Raindrops break the speed limit | Science News for Students

Raindrops break the speed limit

Tiny drops fall faster than expected, and scientists don't know why
Nov 7, 2014 — 8:00 am EST
raindrop

Scientists have measured small raindrops falling faster than what was believed to be their speed limit. No one yet knows how or why the drops fell so fast. 

LUKE PETERSON/FLICKR (CC BY 2.0)

Some of those tiny raindrops that keep falling on your head may be outlaws, of a sort. They have been caught breaking the speed limit.

A falling object reaches what’s known as its terminal velocity when friction — the slowing force of air — cancels the downward pull of gravity.  That means the drop stops speeding up and keeps falling at a steady rate. This should be the top speed at which a droplet can move. Yet scientists have observed raindrops plummeting faster than their terminal velocity.

Michael Larsen is an atmospheric physicist at the College of Charleston in South Carolina. Bigger raindrops have a faster maximum speed than smaller ones. That’s why meteorologists often use terminal velocity to estimate the size of raindrops, he says. These estimates help determine how much rain a storm deposits over an area. So the existence of fast-fallers suggests that rainfall estimates could be distorted, Larsen told Science News.

“If you’re going to understand rain, you need to make guesses,” he says. However, he adds, “If our guesses are wrong as to how fast these drops are falling, that could ultimately affect a whole bunch of other work.”

The puzzle

A raindrop's size grows inside a cloud. A drop’s one-way ride begins when it becomes heavy enough that gravity pulls it toward the ground. But air friction slows it down. Eventually, these upward and downward forces cancel out, and the drop should maintain a constant speed: its terminal velocity. (Velocity is a measurement of how fast and in which direction an object moves.) Every object falling through the atmosphere, from skydivers to hailstones, has a terminal velocity.

Raindrops larger across than 0.5 millimeter (0.02 inch) fall with a terminal velocity of several meters (feet) per second. Smaller drops fall more slowly — less than 1 meter (3.3 feet) per second. Several years ago, scientists reported seeing small drops falling faster than their predicted terminal velocity. Those researchers suspected these drops might have broken off of larger ones as they splashed against the sensor that was used to measure drop speeds.

Larsen wanted to know if such fast drops really exist. So he and his team used a rain monitor that each second took more than 55,000 pictures of falling rain. Those images helped the researchers measure the size, speed and direction of the falling drops. The researchers collected data on 23 million individual drops that fell during six major storms.

Among the smaller drops, 3 out of every 10 fell faster than their terminal velocities, Larsen’s team reported online October 1 in Geophysical Research Letters.

“We don’t know exactly what the cause is, but we’re very confident it’s not just hitting the edge of the instrument,” Larsen told Science News. The small drops might have broken off larger drops in-flight. These may then have continued to fall at the faster speed, he says. If they had kept falling long enough, they might eventually have slowed down to their predicted terminal velocity.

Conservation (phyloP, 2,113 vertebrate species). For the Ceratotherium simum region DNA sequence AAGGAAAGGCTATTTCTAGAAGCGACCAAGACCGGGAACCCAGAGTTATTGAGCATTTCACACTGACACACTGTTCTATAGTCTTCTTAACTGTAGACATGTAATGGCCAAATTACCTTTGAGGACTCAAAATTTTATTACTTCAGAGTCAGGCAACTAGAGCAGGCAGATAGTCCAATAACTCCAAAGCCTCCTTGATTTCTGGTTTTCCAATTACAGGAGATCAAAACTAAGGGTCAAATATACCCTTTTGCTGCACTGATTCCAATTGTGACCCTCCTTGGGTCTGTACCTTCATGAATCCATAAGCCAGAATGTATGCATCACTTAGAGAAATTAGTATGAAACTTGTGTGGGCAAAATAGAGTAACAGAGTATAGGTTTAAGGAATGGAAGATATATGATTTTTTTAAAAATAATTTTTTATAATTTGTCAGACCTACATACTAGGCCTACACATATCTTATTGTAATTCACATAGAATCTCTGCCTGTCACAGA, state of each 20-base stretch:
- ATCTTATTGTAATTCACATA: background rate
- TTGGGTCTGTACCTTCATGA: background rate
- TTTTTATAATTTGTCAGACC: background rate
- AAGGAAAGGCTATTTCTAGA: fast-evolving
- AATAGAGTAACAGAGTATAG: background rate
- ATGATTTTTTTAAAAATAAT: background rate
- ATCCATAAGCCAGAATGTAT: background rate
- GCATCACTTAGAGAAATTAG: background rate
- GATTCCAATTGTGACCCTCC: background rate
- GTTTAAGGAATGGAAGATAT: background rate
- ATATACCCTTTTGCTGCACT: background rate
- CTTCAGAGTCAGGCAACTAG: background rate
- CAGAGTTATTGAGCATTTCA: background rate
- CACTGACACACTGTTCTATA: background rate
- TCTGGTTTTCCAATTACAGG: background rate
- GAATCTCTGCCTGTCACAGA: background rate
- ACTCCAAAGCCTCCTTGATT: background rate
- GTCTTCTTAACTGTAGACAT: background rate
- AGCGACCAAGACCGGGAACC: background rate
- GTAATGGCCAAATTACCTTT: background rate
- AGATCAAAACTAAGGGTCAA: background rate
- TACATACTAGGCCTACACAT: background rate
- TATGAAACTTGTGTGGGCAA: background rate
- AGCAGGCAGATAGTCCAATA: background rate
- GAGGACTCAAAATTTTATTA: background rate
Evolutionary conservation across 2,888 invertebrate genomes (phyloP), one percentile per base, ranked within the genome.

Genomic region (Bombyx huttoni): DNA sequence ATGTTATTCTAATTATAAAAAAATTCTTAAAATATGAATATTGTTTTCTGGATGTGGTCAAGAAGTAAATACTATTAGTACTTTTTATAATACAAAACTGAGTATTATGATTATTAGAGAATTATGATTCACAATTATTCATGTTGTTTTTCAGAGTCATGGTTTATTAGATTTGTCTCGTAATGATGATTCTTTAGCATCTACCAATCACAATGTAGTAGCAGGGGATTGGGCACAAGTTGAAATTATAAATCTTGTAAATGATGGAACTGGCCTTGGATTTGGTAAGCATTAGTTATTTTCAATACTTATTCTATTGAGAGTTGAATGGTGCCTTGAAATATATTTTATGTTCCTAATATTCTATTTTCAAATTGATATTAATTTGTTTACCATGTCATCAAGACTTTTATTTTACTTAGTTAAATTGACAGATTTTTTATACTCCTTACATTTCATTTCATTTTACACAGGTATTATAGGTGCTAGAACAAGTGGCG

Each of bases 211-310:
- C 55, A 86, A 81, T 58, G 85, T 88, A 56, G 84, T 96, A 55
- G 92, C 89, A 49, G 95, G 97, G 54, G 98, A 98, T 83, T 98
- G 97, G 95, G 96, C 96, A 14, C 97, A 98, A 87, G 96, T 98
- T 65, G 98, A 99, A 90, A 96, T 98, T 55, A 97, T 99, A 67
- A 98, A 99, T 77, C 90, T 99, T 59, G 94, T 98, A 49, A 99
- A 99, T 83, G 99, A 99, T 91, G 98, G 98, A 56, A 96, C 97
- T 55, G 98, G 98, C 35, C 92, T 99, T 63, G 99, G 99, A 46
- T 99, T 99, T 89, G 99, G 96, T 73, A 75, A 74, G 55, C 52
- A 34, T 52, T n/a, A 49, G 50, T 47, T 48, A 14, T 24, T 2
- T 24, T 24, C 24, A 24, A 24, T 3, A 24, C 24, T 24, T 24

Francisco Tapiador is a climate scientist. He works at the University of Castilla-La Mancha in Toledo, Spain. The smaller drops aren't true “rain,” he argues. They're just drizzle, he told Science News. So scientists may need to find a different way to calculate the terminal velocity of these mini drops, he says. Then, the data may show that the problem is not with the drops, but with how their top speed is calculated.

Power Words

climate   The weather conditions prevailing in an area in general or over a long period.

drizzle    Light mist-like precipitation caused by water droplets smaller than those due to rain, meaning usually much smaller than 1 millimeter (0.04 inch) in diameter.

estimate  To calculate approximately (the amount, extent, magnitude, position, or value of something).

force  Some outside influence that can change the motion of a body or produce motion or stress in a stationary body.

friction  The resistance that one surface or object encounters when moving over or through another material (such as a fluid or a gas). Friction generally causes a heating, which can damage the surface of the materials rubbing against one another.

gravity  The force that attracts anything with mass, or bulk, toward any other thing with mass. The more mass that something has, the greater its gravity.

terminal velocity  The fastest speed at which something should be able to fall.

velocity The speed of something in a given direction.

weather  Conditions in the atmosphere at a localized place and a particular time. It is usually described in terms of particular features, such as air pressure, humidity, moisture, any precipitation (rain, snow or ice), temperature and wind speed. Weather constitutes the actual conditions that occur at any time and place. It’s different from climate, which is a description of the conditions that tend to occur in some general region during a particular month or season.

NGSS: 

  • MS-PS2-2
  • HS-PS2-1

Further Reading

T. Sumner. “Falling raindrops break terminal velocity.Science News. Oct. 15, 2014.

C. Walker. “This umbrella 'listens' to rain — for science.” Science News for Students. June 3, 2014.

Original Journal Source: M.L. Larsen et al. Further evidence for superterminal raindropsGeophysical Research Letters. Published online October 1, 2014. doi: 10.1002/2014GL061397.